Becoming American: Teenagers and Immigration, Photographs by Barbara Beirne. Courtesy National Steinbeck Center Museum.

 

Becoming American title bar

Archived exhibitions are no longer available for booking but are maintained as a virtual record of past Smithsonian Institution Traveling Exhibition Service (SITES) programs.

We truly enjoyed hosting Becoming American. The subject was a perfect fit and drew one of the largest audiences in our exhibition history. I personally spent time in the gallery on the last day looking into the eyes of the teenagers and reflecting on their courage and their struggles.
— National Steinbeck Center, Salinas, CA

Lili Shek, age 18. Photograph © Barbara Beirne.In many ways, ours is a nation of immigrants—hungry for freedom, peace, and the opportunity promised by the American Dream. The realities of that immigrant experience are most vividly read in the faces and words of young people who have made this journey.

Faithful to their native cultural traditions, but motivated to create a better life for themselves and their families, teenage immigrants have a unique vantage point from which to remind us what it means, and what it has always meant, to be American.

Becoming American: Teenagers and Immigration features 59 riveting black-and-white images of young immigrants by accomplished documentary photographer Barbara Beirne. Each sensitive portrait is paired with excerpts from Beirne’s interviews with teens from Latin America, the Caribbean, Europe, Africa, the Middle East, and Asia. All of their stories are unique, and we read in every quote—and in every face—the individual struggles and hopes of “becoming American.”

>>Find out more about Barbara Beirne

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Exhibition installed at the Washington State History Museum


Contents 59 black-and-white photographs, labels with teenagers' commentary, text panels
Supplemental Educational and promotional resources, speaker list, bibliography
Size 200 running feet (60 running meters)
Category History & Culture
Security Moderate
Shipping Outgoing
Toured Through July 2011
   
 
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Tour Fully Booked

   
Dates   Host Institution Status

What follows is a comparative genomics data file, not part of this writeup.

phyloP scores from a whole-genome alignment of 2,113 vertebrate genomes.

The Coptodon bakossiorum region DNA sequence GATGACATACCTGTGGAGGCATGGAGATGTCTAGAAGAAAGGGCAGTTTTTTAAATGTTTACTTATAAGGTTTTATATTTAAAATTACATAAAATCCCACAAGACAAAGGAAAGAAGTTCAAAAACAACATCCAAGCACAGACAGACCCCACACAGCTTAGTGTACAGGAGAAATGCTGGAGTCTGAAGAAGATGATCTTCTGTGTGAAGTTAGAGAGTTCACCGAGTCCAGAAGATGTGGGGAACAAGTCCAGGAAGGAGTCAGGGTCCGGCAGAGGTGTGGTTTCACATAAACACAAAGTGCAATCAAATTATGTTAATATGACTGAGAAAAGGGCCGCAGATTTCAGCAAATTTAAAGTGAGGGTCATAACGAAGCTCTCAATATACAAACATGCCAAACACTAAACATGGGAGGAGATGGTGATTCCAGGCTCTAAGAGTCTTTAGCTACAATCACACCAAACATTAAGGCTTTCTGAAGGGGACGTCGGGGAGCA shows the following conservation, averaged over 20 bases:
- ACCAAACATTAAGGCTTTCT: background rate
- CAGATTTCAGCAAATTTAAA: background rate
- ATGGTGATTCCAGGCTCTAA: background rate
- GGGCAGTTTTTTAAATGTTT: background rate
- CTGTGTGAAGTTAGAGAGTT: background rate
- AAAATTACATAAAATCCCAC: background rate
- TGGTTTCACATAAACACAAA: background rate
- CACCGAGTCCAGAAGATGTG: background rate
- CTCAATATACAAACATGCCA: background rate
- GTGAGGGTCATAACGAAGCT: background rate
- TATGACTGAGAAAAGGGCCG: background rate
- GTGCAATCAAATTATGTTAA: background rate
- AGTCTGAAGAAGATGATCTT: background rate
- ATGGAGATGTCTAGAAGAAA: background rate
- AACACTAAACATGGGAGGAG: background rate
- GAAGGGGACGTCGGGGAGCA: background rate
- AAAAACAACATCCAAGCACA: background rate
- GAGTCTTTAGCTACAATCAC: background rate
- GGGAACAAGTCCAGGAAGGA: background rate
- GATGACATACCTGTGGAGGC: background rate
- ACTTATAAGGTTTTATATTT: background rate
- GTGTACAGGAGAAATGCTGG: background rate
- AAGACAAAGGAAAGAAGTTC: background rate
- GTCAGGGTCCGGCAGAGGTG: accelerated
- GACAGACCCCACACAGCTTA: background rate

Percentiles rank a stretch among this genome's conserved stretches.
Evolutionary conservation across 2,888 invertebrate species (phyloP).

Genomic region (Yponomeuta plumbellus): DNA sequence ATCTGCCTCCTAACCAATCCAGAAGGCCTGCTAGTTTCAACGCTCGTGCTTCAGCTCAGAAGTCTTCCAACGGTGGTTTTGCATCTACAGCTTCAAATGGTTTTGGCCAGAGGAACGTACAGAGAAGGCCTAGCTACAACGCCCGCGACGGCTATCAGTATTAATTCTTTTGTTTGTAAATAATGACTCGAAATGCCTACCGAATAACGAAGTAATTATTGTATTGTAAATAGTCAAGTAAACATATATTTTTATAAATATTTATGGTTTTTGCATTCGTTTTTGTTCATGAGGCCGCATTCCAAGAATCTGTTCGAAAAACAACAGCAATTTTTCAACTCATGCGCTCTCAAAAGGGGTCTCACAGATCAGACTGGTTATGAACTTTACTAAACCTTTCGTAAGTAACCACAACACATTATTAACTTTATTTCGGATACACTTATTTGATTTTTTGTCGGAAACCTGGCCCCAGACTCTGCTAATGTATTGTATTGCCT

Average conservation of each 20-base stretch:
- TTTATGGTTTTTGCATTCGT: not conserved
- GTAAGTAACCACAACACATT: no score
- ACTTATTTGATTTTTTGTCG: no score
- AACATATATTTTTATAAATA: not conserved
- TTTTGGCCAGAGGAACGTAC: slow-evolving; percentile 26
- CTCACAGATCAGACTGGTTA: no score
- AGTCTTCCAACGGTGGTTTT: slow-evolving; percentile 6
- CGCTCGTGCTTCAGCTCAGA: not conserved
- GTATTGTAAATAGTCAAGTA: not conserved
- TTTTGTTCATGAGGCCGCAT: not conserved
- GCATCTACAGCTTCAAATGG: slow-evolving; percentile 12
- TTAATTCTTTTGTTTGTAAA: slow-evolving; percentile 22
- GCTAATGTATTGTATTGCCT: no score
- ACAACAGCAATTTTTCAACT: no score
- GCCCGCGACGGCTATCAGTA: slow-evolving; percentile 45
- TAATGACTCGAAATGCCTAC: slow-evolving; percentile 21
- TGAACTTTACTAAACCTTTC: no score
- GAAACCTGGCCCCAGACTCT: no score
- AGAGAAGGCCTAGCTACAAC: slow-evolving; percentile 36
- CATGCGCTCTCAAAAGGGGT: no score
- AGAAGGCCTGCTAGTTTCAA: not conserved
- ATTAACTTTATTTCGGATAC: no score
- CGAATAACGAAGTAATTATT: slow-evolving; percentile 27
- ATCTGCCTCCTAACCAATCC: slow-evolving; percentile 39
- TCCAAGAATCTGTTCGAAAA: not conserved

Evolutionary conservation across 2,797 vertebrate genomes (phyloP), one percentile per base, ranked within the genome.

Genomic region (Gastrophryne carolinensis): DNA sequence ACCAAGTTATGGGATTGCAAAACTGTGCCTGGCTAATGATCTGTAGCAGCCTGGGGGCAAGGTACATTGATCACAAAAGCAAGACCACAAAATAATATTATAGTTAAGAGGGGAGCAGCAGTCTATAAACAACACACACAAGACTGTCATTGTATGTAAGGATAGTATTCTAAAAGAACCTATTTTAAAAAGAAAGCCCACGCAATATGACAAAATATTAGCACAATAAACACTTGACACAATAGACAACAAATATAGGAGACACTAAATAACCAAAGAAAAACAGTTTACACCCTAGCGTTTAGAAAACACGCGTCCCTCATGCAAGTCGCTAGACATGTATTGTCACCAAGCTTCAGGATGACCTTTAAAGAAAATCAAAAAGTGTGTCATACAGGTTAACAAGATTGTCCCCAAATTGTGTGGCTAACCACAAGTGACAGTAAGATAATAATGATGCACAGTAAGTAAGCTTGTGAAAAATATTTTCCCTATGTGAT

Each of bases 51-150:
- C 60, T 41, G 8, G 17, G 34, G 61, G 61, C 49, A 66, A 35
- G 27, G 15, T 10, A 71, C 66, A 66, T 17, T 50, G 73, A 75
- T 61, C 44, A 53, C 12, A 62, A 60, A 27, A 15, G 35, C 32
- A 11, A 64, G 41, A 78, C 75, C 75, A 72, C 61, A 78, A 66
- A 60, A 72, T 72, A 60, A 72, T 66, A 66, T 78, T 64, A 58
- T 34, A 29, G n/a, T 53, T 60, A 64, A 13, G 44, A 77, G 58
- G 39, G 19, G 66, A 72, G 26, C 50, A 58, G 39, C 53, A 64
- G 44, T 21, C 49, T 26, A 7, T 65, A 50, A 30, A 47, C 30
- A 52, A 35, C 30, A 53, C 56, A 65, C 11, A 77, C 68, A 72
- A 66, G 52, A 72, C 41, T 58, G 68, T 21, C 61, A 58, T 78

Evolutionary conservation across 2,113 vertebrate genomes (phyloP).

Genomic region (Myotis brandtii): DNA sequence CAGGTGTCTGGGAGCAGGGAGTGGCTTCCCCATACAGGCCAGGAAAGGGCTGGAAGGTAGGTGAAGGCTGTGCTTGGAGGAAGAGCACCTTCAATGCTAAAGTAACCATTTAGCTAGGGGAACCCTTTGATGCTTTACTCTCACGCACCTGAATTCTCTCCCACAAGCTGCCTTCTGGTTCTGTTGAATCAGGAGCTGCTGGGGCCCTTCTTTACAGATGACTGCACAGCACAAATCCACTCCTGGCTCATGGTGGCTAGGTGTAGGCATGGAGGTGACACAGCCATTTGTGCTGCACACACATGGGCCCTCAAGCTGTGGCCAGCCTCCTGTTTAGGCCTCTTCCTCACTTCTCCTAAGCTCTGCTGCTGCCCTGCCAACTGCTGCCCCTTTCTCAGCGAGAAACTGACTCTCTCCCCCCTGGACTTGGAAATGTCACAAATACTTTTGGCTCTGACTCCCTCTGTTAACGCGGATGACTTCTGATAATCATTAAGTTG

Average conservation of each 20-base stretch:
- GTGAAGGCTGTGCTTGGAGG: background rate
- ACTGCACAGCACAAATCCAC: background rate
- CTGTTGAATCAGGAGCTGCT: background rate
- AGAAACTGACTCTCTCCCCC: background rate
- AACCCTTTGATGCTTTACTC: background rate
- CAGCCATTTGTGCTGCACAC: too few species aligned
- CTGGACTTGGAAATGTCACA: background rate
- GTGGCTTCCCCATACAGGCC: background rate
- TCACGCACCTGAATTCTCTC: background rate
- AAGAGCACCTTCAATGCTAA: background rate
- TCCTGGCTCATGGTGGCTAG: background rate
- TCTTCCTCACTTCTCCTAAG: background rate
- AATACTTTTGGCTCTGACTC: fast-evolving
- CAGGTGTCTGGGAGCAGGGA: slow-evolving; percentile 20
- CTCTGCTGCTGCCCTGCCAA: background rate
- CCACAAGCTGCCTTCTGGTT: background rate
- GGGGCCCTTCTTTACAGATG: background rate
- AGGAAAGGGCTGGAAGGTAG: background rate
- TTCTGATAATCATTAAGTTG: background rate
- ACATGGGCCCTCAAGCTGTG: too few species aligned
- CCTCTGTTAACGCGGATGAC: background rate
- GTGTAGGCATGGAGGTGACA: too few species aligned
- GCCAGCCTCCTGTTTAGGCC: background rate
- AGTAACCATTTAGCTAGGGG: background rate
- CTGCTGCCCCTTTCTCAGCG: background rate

3/10/2007 6/3/2007 Statue of Liberty National Monument and Ellis Island Immigration Museum, New York, NY Booked
6/23/2007 9/2/2007 Cantigny Park Visitor's Center, Wheaton, IL Booked
9/22/2007 12/2/2007 National Steinbeck Center Museum, Salinas, CA Booked
12/22/2007 3/2/2008 History San Jose, San Jose, CA Booked
3/22/2008 6/1/2008 Washington State Historical Society, Tacoma, WA Booked
6/21/2008 8/31/2008 New Americans Museum, San Diego, CA Booked
10/17/2008 1/25/2009 Skirball Cultural Center, Los Angeles, CA Booked
2/28/2009 5/31/2009 Durham Museum, Omaha, NE Booked
6/24/2009 8/30/2009 Museo Alameda, San Antonio, TX Booked
9/19/09 11/29/09 West Baton Rouge Museum, Port Allen, LA Booked
12/19/2009 2/01/2010 The Historical Society of Saginaw County and the Castle Museum, Saginaw, MI Booked
3/20/2010 5/30/2010 Oregon Historical Society, Portland, OR Booked
6/19/2010 8/29/2010 Fredericksburg Area Museum and Cultural Center, Fredericksburg, VA Booked
9/18/2010 11/28/2010 Central Florida Community College, Ocala, FL Booked
1/3/11 3/27/11 The Historical and Cultural Society of Clay County, Moorhead, MN Booked
4/23/11 7/17/11 Charlotte Museum of History, Charlotte, NC Booked
     
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Related publications

Becoming American: Teenagers & Immigration
Exhibition Catalogue

Exhibitors receive limited copies of Barbara Beirne's 20-page companion book for educational use. Containing reproductions of 15 of the exhibition's photographs, with accompanying interview excerpts and introductory text, additional copies are available directly from the photographer at beirnebj1@mac.com.
Becoming American catalogue by Barbara Beirne
   
 
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Press release

1.18.2007

Media only: Jennifer Schommer (202) 633-3121

Faces and Stories of Immigration Explored in New Smithsonian Traveling Photography Exhibition